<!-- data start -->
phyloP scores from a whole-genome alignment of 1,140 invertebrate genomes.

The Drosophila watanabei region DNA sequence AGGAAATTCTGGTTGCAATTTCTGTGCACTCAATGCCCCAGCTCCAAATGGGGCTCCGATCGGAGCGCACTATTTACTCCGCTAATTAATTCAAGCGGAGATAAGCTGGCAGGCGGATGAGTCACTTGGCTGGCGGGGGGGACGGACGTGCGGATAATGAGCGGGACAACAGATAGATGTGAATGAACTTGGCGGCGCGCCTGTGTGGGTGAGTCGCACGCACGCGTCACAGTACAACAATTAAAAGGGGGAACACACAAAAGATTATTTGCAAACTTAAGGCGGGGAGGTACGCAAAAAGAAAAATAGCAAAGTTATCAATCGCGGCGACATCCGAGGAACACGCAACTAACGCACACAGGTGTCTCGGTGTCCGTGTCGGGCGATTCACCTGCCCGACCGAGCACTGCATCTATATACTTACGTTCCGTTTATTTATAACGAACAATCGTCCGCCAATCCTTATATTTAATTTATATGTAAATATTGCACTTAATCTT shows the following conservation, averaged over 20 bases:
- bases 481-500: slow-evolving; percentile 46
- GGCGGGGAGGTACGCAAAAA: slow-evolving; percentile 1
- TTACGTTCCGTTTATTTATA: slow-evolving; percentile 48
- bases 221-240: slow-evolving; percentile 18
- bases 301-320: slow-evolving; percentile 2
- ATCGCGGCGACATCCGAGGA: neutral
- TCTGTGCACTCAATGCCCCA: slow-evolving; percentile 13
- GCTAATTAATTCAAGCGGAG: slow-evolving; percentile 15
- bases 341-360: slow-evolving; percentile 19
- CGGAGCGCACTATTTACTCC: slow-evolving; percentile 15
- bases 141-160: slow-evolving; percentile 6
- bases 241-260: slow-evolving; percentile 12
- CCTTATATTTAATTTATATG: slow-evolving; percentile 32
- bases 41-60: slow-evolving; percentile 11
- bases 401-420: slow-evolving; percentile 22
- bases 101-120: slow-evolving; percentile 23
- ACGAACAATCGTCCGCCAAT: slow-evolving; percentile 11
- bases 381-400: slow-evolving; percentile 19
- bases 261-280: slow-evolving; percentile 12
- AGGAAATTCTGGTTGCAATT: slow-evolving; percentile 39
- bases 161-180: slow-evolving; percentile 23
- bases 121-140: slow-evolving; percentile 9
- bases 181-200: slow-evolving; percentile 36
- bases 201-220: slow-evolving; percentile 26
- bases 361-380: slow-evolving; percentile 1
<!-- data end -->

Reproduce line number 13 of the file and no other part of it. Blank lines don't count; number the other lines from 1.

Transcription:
- bases 141-160: slow-evolving; percentile 6